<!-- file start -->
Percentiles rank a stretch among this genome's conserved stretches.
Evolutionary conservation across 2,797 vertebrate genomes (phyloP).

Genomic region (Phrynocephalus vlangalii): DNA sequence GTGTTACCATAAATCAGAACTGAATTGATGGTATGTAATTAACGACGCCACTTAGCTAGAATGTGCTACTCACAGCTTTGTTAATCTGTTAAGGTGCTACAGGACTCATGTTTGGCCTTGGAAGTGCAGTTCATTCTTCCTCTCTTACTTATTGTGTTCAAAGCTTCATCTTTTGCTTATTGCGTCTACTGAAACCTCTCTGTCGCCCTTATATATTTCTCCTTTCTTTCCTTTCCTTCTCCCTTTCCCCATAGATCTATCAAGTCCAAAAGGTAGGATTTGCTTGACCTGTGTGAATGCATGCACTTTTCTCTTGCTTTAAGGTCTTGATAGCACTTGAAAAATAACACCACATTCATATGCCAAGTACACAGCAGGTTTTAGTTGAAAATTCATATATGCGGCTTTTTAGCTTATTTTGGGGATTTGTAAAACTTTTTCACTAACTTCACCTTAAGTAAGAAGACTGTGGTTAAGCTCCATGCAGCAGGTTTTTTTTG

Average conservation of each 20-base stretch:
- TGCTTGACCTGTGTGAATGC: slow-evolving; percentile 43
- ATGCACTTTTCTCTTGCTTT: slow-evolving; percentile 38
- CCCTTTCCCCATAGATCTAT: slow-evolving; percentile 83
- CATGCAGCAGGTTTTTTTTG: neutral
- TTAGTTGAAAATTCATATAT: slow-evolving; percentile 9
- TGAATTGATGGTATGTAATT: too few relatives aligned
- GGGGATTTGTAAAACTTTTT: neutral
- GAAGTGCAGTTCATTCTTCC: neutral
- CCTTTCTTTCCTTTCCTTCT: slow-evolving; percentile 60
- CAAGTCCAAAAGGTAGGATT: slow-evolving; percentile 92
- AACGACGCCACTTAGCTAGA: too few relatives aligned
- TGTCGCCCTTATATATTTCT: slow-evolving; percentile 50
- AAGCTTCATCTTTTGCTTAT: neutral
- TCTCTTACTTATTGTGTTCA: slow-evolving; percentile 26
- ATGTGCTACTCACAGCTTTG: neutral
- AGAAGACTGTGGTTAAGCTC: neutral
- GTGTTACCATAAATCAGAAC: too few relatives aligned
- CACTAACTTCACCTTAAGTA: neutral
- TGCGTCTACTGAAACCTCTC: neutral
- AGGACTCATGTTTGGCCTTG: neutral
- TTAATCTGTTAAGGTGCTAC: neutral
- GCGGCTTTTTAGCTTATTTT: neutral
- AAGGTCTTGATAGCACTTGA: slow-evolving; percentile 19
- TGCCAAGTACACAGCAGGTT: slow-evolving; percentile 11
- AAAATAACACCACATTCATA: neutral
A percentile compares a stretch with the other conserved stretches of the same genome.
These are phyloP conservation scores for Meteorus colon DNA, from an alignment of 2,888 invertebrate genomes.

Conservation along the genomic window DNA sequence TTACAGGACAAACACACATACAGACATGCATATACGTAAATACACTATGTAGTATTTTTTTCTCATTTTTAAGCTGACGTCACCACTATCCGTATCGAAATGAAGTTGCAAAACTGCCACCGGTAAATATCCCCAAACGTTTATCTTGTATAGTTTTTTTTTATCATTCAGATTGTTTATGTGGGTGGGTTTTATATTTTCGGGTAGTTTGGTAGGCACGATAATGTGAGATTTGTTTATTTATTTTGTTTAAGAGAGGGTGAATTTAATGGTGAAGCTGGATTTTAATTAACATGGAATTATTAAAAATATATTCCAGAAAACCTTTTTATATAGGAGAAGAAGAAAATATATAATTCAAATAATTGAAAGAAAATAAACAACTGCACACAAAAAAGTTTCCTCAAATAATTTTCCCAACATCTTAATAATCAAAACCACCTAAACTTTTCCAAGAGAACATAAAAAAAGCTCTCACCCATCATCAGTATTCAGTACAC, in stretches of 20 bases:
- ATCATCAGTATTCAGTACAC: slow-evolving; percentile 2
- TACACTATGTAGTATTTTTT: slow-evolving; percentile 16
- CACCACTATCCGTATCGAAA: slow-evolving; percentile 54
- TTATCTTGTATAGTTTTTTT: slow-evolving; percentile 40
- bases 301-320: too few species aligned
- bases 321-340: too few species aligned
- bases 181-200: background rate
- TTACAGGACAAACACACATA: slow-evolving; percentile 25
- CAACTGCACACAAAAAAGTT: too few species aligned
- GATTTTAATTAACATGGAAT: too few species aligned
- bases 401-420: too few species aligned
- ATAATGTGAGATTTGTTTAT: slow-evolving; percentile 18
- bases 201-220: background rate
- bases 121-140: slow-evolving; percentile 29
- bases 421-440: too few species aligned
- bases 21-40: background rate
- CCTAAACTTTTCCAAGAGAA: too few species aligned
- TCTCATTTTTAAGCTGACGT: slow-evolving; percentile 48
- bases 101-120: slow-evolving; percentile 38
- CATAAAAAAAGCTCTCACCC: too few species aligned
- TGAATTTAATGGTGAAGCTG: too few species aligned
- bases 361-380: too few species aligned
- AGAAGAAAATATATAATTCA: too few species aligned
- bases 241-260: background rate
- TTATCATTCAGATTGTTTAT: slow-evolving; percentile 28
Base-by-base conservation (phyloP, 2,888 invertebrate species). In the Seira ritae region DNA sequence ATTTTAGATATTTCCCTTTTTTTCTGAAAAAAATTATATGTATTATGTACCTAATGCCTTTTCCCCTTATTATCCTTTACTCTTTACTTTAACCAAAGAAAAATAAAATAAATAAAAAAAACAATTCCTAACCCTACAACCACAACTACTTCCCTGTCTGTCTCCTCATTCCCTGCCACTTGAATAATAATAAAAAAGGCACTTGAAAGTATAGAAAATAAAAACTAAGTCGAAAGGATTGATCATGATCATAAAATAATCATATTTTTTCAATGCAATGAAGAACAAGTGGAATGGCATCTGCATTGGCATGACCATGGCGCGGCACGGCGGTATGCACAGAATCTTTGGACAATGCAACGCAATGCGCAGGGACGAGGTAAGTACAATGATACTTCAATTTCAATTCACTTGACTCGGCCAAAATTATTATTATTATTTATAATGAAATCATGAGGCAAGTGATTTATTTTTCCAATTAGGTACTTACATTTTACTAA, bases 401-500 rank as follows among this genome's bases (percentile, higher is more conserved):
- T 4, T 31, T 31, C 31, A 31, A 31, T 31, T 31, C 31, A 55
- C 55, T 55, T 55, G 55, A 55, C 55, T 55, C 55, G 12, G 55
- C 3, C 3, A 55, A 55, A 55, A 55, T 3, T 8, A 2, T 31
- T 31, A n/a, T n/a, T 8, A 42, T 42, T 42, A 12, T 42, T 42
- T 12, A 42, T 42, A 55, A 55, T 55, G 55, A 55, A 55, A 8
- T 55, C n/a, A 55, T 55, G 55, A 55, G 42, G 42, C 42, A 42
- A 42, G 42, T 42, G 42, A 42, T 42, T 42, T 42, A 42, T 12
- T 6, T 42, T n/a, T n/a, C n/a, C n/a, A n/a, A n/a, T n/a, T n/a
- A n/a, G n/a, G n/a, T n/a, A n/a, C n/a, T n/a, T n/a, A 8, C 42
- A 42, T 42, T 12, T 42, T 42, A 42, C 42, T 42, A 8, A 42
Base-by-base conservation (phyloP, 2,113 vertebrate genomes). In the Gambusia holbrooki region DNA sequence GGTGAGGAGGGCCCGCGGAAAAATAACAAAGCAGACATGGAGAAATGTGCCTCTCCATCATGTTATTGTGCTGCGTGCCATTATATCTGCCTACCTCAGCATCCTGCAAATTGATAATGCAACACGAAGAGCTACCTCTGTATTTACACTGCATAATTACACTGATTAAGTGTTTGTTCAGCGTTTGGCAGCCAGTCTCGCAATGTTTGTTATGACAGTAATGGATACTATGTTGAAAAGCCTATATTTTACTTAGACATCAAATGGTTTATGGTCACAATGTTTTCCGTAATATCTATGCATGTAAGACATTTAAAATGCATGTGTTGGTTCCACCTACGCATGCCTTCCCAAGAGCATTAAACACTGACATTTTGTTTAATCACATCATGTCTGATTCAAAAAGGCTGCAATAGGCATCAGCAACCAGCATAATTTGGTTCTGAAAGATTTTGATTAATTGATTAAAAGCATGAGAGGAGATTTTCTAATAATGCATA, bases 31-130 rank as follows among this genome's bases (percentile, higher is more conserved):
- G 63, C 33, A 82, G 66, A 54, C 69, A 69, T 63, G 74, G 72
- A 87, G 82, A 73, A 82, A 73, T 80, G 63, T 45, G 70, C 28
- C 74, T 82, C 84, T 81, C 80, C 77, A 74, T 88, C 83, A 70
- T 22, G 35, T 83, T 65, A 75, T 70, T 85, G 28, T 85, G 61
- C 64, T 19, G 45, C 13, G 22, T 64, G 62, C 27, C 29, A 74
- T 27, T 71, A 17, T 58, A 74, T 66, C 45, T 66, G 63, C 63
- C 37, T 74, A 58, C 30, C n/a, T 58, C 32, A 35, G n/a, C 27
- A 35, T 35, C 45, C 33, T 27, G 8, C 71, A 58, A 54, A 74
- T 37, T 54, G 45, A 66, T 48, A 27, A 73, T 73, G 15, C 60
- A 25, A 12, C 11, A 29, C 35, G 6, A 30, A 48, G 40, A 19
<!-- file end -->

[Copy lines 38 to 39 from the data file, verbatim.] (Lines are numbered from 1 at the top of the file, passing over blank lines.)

- bases 321-340: too few species aligned
- bases 181-200: background rate